Christmas Gifts and the Bribery Act….

21 December 2017

Author: Stuart Anderson
Practice Area: Corporate - M&A

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It is long established custom and practice to exchange gifts with suppliers and customers at this time of year….but how do businesses reconcile this with the UK’s stringent anti-bribery regime?

The Bribery Act 2010 has raised concerns among some businesses as to whether the giving or receiving of gifts could amount to an offence. There is no legal definition of "gift”. What is more, in contrast to, for example under the anti-bribery regime in the USA where there is a clearly defined statutory defence for “legitimate promotional expenses” the UK Bribery Act contains no such specific defences. Guidance from the Ministry of Justice gives only some comfort in stating that the practice of giving and receiving corporate gifts that are reasonable, proportionate and made in good faith is customary, and it is not the purpose of the Bribery Act to penalise it.

At the heart of the issue for businesses is that it is now an offence for a commercial organisation where it fails to prevent “associated persons” committing bribery. “Associated persons” is a wide ranging concept and can include anyone that acts on behalf of an organisation, meaning employees, directors and agents to name but a few. A defence is available, being that of having “adequate procedures in place to prevent bribery”, however the onus rests with the organisation to demonstrate that those adequate procedures were in fact in place at the time of the offence.

So what can your Business do to ensure it stays on the right side of the Bribery Act this Christmas?

A. Communication: Four guiding principles should be communicated to employees on the issue:

1. Intention - was the gift intended to influence the recipient to perform his or her function improperly?

2. Timing - when was the gift made? Was it made at a time immediately prior to an important commercial decision, such as prior to the outcome of a tender process?

3. Openness - was the gift given freely and openly or has any attempt been made to conceal it, and critically does the company require its employees, directors and consultants to record gifts received or given in a gifts and hospitality register? Was there an effective policy in place governing the practice of making and receiving gifts?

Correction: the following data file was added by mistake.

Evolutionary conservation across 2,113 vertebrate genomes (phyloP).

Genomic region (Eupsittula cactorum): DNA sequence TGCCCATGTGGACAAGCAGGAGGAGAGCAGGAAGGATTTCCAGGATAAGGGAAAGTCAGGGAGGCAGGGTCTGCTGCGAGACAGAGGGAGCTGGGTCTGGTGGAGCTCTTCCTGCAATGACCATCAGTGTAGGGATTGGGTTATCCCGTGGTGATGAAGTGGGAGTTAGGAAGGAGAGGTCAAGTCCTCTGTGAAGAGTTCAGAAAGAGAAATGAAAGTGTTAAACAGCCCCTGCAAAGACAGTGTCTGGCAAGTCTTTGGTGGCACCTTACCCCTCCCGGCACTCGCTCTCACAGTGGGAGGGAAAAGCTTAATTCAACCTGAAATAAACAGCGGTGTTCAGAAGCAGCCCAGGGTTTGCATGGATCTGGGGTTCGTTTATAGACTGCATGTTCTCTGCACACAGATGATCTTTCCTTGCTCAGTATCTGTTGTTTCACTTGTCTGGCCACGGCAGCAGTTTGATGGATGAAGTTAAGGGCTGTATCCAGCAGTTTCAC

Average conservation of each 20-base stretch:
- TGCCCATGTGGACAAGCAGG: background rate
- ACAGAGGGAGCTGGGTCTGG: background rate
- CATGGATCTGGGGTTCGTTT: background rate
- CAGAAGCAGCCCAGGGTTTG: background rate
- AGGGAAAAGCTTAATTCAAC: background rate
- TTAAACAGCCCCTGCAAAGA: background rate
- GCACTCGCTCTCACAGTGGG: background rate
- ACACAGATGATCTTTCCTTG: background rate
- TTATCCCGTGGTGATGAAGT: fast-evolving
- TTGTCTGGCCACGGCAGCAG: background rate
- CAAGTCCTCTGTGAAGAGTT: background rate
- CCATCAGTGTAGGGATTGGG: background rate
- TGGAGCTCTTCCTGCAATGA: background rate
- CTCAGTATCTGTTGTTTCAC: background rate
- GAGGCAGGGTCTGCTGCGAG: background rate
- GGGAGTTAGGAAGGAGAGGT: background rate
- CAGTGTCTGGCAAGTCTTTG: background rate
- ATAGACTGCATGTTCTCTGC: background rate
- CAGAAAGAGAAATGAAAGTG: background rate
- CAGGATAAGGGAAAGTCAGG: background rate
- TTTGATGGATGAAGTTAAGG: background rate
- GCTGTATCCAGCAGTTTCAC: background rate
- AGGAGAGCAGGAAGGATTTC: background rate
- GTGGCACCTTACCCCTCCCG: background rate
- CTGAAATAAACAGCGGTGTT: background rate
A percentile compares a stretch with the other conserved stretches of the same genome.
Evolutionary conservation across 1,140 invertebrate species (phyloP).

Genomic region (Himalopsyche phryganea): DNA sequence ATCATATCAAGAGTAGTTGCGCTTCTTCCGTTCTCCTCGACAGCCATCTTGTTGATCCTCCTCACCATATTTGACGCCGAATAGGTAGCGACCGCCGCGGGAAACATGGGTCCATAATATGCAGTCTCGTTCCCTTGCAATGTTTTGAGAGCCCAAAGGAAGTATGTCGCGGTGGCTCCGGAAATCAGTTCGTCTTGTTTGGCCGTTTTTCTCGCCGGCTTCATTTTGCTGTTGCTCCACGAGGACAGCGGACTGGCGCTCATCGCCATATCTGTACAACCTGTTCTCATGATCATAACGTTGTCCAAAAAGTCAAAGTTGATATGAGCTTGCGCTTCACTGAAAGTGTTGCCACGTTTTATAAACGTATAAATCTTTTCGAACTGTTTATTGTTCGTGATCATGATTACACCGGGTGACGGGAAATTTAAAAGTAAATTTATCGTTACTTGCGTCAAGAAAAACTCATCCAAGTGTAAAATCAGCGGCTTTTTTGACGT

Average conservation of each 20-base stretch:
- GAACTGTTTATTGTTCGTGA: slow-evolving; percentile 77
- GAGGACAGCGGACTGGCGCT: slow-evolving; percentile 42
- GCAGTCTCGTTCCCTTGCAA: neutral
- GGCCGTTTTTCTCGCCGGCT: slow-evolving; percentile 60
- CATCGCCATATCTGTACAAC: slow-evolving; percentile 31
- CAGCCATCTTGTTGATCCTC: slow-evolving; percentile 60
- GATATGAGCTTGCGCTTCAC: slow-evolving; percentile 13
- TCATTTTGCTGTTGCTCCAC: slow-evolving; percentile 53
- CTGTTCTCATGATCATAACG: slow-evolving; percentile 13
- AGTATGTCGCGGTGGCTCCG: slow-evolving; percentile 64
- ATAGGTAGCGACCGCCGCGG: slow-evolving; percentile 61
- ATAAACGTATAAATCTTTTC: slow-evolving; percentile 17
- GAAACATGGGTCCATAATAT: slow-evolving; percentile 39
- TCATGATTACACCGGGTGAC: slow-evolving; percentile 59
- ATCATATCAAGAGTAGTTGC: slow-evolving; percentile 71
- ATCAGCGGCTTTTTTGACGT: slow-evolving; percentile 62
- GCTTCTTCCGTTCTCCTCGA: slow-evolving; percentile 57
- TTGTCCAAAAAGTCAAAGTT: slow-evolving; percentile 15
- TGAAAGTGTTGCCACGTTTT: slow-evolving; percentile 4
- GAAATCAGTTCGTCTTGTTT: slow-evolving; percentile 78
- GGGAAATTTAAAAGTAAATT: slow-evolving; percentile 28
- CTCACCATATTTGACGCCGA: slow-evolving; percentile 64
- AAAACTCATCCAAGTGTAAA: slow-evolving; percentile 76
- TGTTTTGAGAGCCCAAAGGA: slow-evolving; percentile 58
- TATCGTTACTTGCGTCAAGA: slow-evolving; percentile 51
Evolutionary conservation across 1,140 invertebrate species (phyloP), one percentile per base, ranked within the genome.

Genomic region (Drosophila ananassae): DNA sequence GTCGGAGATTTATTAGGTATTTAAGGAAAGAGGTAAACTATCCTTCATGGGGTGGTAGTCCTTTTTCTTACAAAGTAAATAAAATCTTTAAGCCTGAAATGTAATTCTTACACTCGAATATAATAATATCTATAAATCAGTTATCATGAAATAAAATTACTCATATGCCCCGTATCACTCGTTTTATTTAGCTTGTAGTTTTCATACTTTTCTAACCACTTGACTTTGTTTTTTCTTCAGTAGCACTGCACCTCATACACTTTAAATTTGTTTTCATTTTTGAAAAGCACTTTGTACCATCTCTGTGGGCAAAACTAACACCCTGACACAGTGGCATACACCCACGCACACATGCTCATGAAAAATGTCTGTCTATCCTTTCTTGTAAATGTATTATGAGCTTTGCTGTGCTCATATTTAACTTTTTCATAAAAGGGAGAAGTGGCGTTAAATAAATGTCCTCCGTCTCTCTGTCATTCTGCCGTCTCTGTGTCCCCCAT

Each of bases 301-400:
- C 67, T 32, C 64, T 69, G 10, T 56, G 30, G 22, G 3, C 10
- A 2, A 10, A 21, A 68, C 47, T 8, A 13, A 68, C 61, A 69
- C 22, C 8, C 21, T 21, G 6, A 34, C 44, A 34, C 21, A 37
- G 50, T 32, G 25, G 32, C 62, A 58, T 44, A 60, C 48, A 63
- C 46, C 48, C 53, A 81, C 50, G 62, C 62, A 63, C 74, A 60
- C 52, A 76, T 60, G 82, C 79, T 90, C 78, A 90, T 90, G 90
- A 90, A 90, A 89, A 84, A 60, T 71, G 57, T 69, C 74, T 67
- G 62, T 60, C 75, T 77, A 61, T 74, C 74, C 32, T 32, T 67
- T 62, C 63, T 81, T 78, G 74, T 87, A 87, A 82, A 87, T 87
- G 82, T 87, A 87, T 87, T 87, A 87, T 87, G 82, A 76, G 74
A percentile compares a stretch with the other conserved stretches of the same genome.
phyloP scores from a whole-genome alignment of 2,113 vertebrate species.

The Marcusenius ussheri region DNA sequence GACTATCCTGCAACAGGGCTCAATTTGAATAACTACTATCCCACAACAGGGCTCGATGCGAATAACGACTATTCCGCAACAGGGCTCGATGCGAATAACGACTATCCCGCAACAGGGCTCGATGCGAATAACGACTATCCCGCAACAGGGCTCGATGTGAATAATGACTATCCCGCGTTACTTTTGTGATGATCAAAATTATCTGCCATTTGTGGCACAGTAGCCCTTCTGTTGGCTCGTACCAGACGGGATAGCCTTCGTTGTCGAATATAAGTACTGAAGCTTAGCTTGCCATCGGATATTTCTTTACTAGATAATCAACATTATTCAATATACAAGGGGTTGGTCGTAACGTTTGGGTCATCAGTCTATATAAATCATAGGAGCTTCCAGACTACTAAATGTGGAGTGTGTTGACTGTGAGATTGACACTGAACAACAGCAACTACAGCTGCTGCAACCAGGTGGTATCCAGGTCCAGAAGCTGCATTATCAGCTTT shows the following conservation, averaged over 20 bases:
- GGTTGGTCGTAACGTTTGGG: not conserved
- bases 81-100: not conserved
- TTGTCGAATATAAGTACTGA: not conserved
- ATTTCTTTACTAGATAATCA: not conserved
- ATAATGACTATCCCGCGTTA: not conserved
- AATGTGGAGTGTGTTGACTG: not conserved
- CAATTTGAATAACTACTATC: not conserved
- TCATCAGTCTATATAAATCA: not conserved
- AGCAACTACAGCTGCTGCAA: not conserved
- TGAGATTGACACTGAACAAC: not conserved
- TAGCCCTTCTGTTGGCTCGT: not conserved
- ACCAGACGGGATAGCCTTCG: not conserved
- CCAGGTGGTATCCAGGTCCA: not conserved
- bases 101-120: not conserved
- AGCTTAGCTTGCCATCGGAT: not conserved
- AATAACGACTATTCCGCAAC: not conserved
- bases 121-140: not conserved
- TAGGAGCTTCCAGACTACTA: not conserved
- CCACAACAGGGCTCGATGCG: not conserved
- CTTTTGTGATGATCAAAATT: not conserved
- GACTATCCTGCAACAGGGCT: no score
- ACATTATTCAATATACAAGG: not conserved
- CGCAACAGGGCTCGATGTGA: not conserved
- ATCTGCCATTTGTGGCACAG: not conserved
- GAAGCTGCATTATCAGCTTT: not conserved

4. Reasonableness – simply, would the making or receiving of the gift appear reasonable to an objective bystander?

B. Procedures: Companies should also consider taking the following steps to ensure that expenditure of gifts is proportionate, reasonable and legitimate:

1. Anti -Bribery Policy - all businesses should have an effective written policy in place which strictly prohibits gifts or other expenditure which might influence or be seen to influence a commercial decision or other material issue. Such a policy should also set out upper limit for gifts and expenditure, and include clear reporting lines to specific senior managers responsible for ensuring compliance with the policy.

2. Gifts and Hospitality Register – Document all gifts, hospitality and related expenditure, whether given or received, or refused in a gifts and hospitality register which should be monitored and reviewed by senior management and regular intervals.

Carson McDowell are regularly engaged by our clients to advise and provide training in relation to the Bribery Act 2010 and would be happy to assist.

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